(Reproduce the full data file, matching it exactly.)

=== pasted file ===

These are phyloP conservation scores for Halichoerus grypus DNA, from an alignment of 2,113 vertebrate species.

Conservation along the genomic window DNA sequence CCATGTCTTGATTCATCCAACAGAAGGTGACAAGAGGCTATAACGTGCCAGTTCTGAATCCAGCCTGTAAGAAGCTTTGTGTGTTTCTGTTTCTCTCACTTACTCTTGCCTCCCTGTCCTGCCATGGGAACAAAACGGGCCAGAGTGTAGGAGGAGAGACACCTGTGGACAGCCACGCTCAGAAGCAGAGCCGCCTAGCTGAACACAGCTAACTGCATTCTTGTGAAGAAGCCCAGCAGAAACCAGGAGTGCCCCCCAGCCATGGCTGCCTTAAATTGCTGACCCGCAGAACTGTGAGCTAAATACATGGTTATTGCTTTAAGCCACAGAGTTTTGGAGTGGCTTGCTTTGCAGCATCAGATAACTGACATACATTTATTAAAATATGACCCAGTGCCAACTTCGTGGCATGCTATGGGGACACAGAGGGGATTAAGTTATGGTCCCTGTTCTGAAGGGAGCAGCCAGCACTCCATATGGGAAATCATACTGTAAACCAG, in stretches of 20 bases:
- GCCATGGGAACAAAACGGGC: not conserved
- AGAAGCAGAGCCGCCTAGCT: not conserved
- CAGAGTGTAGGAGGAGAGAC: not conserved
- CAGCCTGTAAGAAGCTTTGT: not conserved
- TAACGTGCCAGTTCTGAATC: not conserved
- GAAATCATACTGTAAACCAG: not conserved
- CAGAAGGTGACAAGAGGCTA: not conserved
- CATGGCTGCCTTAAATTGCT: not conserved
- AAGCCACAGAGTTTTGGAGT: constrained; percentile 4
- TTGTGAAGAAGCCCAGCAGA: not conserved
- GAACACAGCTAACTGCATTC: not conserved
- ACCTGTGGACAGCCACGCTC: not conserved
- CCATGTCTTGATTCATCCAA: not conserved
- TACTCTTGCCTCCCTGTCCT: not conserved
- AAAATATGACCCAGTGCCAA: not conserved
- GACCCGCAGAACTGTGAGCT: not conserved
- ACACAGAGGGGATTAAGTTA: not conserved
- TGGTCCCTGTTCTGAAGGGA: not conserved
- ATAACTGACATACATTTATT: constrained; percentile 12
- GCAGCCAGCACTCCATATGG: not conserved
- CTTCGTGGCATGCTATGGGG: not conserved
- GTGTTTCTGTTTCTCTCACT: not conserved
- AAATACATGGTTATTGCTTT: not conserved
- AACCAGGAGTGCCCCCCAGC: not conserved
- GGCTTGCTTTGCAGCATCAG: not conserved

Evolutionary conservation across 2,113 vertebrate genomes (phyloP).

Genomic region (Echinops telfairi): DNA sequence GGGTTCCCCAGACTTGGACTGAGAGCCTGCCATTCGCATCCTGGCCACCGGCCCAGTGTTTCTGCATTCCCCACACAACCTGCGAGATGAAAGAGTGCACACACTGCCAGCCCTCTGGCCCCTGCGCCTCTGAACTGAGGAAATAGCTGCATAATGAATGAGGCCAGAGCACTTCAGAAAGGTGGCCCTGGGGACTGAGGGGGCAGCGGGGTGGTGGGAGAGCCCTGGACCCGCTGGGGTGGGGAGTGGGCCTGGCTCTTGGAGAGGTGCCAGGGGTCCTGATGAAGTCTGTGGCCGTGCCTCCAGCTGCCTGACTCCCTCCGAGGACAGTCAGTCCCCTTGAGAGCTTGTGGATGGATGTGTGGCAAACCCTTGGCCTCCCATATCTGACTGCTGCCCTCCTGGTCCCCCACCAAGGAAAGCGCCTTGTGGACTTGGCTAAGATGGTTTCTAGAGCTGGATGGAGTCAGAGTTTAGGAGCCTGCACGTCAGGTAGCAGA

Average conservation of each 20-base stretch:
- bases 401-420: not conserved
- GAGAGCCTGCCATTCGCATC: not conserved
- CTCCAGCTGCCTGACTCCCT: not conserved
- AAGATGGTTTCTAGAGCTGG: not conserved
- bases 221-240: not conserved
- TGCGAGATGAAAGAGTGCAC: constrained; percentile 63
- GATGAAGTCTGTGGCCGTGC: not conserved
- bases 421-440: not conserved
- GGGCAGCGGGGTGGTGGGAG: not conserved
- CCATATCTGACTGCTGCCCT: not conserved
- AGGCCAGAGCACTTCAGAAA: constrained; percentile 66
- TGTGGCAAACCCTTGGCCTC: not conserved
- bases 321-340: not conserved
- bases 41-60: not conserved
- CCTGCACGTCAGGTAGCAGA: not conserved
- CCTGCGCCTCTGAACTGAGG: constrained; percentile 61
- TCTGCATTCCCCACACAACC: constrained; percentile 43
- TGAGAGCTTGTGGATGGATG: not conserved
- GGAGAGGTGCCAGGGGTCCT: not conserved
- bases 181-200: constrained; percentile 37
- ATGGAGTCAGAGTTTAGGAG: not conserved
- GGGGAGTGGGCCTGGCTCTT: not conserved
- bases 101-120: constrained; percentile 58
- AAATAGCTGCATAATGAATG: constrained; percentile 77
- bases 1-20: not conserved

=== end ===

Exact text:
These are phyloP conservation scores for Halichoerus grypus DNA, from an alignment of 2,113 vertebrate species.

Conservation along the genomic window DNA sequence CCATGTCTTGATTCATCCAACAGAAGGTGACAAGAGGCTATAACGTGCCAGTTCTGAATCCAGCCTGTAAGAAGCTTTGTGTGTTTCTGTTTCTCTCACTTACTCTTGCCTCCCTGTCCTGCCATGGGAACAAAACGGGCCAGAGTGTAGGAGGAGAGACACCTGTGGACAGCCACGCTCAGAAGCAGAGCCGCCTAGCTGAACACAGCTAACTGCATTCTTGTGAAGAAGCCCAGCAGAAACCAGGAGTGCCCCCCAGCCATGGCTGCCTTAAATTGCTGACCCGCAGAACTGTGAGCTAAATACATGGTTATTGCTTTAAGCCACAGAGTTTTGGAGTGGCTTGCTTTGCAGCATCAGATAACTGACATACATTTATTAAAATATGACCCAGTGCCAACTTCGTGGCATGCTATGGGGACACAGAGGGGATTAAGTTATGGTCCCTGTTCTGAAGGGAGCAGCCAGCACTCCATATGGGAAATCATACTGTAAACCAG, in stretches of 20 bases:
- GCCATGGGAACAAAACGGGC: not conserved
- AGAAGCAGAGCCGCCTAGCT: not conserved
- CAGAGTGTAGGAGGAGAGAC: not conserved
- CAGCCTGTAAGAAGCTTTGT: not conserved
- TAACGTGCCAGTTCTGAATC: not conserved
- GAAATCATACTGTAAACCAG: not conserved
- CAGAAGGTGACAAGAGGCTA: not conserved
- CATGGCTGCCTTAAATTGCT: not conserved
- AAGCCACAGAGTTTTGGAGT: constrained; percentile 4
- TTGTGAAGAAGCCCAGCAGA: not conserved
- GAACACAGCTAACTGCATTC: not conserved
- ACCTGTGGACAGCCACGCTC: not conserved
- CCATGTCTTGATTCATCCAA: not conserved
- TACTCTTGCCTCCCTGTCCT: not conserved
- AAAATATGACCCAGTGCCAA: not conserved
- GACCCGCAGAACTGTGAGCT: not conserved
- ACACAGAGGGGATTAAGTTA: not conserved
- TGGTCCCTGTTCTGAAGGGA: not conserved
- ATAACTGACATACATTTATT: constrained; percentile 12
- GCAGCCAGCACTCCATATGG: not conserved
- CTTCGTGGCATGCTATGGGG: not conserved
- GTGTTTCTGTTTCTCTCACT: not conserved
- AAATACATGGTTATTGCTTT: not conserved
- AACCAGGAGTGCCCCCCAGC: not conserved
- GGCTTGCTTTGCAGCATCAG: not conserved

Evolutionary conservation across 2,113 vertebrate genomes (phyloP).

Genomic region (Echinops telfairi): DNA sequence GGGTTCCCCAGACTTGGACTGAGAGCCTGCCATTCGCATCCTGGCCACCGGCCCAGTGTTTCTGCATTCCCCACACAACCTGCGAGATGAAAGAGTGCACACACTGCCAGCCCTCTGGCCCCTGCGCCTCTGAACTGAGGAAATAGCTGCATAATGAATGAGGCCAGAGCACTTCAGAAAGGTGGCCCTGGGGACTGAGGGGGCAGCGGGGTGGTGGGAGAGCCCTGGACCCGCTGGGGTGGGGAGTGGGCCTGGCTCTTGGAGAGGTGCCAGGGGTCCTGATGAAGTCTGTGGCCGTGCCTCCAGCTGCCTGACTCCCTCCGAGGACAGTCAGTCCCCTTGAGAGCTTGTGGATGGATGTGTGGCAAACCCTTGGCCTCCCATATCTGACTGCTGCCCTCCTGGTCCCCCACCAAGGAAAGCGCCTTGTGGACTTGGCTAAGATGGTTTCTAGAGCTGGATGGAGTCAGAGTTTAGGAGCCTGCACGTCAGGTAGCAGA

Average conservation of each 20-base stretch:
- bases 401-420: not conserved
- GAGAGCCTGCCATTCGCATC: not conserved
- CTCCAGCTGCCTGACTCCCT: not conserved
- AAGATGGTTTCTAGAGCTGG: not conserved
- bases 221-240: not conserved
- TGCGAGATGAAAGAGTGCAC: constrained; percentile 63
- GATGAAGTCTGTGGCCGTGC: not conserved
- bases 421-440: not conserved
- GGGCAGCGGGGTGGTGGGAG: not conserved
- CCATATCTGACTGCTGCCCT: not conserved
- AGGCCAGAGCACTTCAGAAA: constrained; percentile 66
- TGTGGCAAACCCTTGGCCTC: not conserved
- bases 321-340: not conserved
- bases 41-60: not conserved
- CCTGCACGTCAGGTAGCAGA: not conserved
- CCTGCGCCTCTGAACTGAGG: constrained; percentile 61
- TCTGCATTCCCCACACAACC: constrained; percentile 43
- TGAGAGCTTGTGGATGGATG: not conserved
- GGAGAGGTGCCAGGGGTCCT: not conserved
- bases 181-200: constrained; percentile 37
- ATGGAGTCAGAGTTTAGGAG: not conserved
- GGGGAGTGGGCCTGGCTCTT: not conserved
- bases 101-120: constrained; percentile 58
- AAATAGCTGCATAATGAATG: constrained; percentile 77
- bases 1-20: not conserved